However, some evenings we started out on the quieter eastern side of Gallipoli, in Cafe Del Mar, and watched the sun set as the fishing boats headed for home past a distant lighthouse. The bar stood atop the ramparts and overlooked the town beach, which looked picturesque enough from afar but was a bit too dirty up close for someone as fixated by litter as me. Still, it was busy at the weekend and of an evening, with teenage boys playing football on the sand, showing off to the local girls.
We avoided that beach and drove the couple of miles round to Baia Verde, the long sandy bay to the south of town. The modern development that bears its name is a pretty awful collection of apartments and its streets were awash with the ever-present litter.
Sometimes we parked ourselves at the Samsara Beach Club, famous for its occasional dance parties, and the somewhat friendlier Lido Sottovento club. The more public sections of the beach were, guess what, much dirtier but the water was warm and inviting and the views were amazing.
Some days the clouds threatened storms and the wind got too violent, so we gave up and headed back to town.
Seafood dominated the menus of the town’s restaurants, which ranged from the poor to the excellent. We loved the small but perfectly formed menu at Osteria Vico and the food at Osteria Briganti. But we began to yearn for variety when it came to bars, sitting outside the same old ones on the main drag with prosecco or beer in hand.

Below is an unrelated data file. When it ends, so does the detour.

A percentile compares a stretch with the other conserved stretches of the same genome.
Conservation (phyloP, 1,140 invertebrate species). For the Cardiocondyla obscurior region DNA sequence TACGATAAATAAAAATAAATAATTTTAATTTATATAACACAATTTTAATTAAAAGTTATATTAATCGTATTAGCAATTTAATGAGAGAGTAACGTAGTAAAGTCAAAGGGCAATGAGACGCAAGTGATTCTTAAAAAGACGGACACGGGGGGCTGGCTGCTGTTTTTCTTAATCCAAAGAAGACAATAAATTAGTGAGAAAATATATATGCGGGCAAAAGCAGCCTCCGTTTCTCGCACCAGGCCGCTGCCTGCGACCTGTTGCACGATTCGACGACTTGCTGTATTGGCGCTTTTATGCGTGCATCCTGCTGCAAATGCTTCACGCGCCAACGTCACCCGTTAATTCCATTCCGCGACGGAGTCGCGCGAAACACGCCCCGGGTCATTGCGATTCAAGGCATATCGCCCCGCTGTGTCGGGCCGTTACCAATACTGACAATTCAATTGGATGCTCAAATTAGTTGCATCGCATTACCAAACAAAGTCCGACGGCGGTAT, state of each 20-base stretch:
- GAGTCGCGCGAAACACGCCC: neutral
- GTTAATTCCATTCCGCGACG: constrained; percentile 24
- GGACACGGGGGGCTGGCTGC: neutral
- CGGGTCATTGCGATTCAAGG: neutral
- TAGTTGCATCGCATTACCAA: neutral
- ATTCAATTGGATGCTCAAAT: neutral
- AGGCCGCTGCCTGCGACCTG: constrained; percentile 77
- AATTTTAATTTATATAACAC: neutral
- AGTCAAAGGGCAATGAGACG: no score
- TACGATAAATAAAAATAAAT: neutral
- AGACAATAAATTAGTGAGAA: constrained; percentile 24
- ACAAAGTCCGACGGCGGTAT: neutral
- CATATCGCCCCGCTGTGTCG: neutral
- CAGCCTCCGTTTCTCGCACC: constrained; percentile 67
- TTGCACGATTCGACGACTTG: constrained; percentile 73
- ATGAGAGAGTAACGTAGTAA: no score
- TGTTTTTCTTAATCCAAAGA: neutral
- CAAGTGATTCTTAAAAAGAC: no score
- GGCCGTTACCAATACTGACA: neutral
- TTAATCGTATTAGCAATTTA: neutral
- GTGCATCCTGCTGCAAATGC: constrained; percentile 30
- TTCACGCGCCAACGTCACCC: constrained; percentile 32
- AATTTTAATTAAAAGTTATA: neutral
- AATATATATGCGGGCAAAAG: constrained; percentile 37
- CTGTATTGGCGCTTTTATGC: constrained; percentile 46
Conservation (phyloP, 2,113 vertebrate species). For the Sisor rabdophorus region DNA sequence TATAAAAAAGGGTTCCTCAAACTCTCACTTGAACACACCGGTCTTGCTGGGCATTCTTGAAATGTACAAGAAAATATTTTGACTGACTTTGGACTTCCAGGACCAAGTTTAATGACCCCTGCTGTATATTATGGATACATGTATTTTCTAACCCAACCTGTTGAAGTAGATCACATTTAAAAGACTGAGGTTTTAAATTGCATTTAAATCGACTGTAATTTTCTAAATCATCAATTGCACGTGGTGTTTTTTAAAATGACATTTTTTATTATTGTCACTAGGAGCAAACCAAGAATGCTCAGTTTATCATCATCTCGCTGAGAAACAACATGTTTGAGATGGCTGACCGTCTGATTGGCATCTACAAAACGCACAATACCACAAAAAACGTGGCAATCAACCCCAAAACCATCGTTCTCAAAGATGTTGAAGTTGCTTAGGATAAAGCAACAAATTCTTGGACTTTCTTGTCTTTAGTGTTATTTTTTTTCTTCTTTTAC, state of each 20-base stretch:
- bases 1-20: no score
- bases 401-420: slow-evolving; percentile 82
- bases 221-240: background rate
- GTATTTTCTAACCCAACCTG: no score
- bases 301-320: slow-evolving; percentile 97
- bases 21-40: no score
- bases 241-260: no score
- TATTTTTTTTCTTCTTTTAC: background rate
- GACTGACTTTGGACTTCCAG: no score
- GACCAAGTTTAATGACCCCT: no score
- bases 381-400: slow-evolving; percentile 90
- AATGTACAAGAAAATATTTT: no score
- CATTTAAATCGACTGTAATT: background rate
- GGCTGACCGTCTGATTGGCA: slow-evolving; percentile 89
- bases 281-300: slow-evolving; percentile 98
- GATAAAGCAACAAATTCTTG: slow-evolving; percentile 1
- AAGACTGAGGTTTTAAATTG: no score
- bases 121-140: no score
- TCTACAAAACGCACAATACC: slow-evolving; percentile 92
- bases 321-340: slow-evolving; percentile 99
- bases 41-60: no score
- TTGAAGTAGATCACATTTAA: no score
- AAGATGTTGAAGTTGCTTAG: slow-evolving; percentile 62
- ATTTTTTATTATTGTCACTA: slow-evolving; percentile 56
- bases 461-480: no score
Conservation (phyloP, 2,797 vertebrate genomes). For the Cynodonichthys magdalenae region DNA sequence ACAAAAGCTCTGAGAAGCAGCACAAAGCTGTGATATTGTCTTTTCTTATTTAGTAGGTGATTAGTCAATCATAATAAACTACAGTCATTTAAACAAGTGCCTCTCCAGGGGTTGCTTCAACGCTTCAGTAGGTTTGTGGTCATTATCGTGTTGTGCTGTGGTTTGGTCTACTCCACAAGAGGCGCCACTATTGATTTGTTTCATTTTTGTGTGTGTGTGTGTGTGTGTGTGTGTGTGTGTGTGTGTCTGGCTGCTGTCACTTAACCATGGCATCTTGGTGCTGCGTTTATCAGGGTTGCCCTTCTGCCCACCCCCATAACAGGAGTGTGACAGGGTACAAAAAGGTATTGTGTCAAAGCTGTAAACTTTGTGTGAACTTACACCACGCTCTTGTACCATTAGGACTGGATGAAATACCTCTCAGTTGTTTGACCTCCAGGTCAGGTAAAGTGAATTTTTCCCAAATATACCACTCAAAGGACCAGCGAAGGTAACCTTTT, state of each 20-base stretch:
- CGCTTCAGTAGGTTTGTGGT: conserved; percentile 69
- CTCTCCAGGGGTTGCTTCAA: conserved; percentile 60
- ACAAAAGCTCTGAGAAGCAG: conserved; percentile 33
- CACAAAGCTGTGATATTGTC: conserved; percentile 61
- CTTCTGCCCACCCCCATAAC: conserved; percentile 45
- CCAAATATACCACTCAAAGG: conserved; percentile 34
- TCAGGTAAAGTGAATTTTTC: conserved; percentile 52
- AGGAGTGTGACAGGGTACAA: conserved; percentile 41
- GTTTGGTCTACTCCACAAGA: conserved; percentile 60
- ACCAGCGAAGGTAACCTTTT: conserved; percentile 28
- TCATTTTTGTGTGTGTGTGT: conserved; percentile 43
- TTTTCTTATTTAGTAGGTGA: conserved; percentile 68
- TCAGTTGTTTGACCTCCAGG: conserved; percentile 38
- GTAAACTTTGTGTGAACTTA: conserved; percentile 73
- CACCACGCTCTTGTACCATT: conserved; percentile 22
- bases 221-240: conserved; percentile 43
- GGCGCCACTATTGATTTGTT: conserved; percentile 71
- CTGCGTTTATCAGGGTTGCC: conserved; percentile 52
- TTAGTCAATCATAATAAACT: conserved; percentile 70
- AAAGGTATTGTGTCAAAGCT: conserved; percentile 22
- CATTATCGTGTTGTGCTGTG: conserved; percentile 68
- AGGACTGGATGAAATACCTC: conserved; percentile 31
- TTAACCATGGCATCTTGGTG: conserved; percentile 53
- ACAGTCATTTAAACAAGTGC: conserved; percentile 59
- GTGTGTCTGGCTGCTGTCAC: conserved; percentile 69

Gallipoli doesn’t have a huge amount to offer other than beaches and good food but we did discover a few gems.
The Frantoio Ipogeo is one of just a few old olive presses accessible to visitors below the streets of the town, dating from a time when Gallipoli was the capital of olive oil production. Hidden away, men and their animals pressed and refined the oil and then stored it in hundreds of underground cisterns before it was shipped out to the people of Europe. It must’ve been hot and sweaty work.
While the olive oil presses are hidden away, there’s no missing the castle that stands prominently between the old and new incarnations of Gallipoli.
It’s clearly been neglected over the years but has been given a new lease of life recently as an additional stop for tourists – not that there’s a huge amount to see. The views over the town are good and there are some useful information boards that describe its history and features, but the real surprise is what they call the Enneagonal Room, an unexpected and extraordinary piece of military architecture. A giant armoury, it has a diameter of 20 metres, stands 10 metres high and has walls that are 9 metres thick in places. Walking into is a revelation, the echoes memorable.
By the time it came to leave Gallipoli and begin our two-hour drive to Bari airport for the flight home, I’d warmed to the town. It had been welcoming, different and relaxed. I just wish they’d do something about the litter…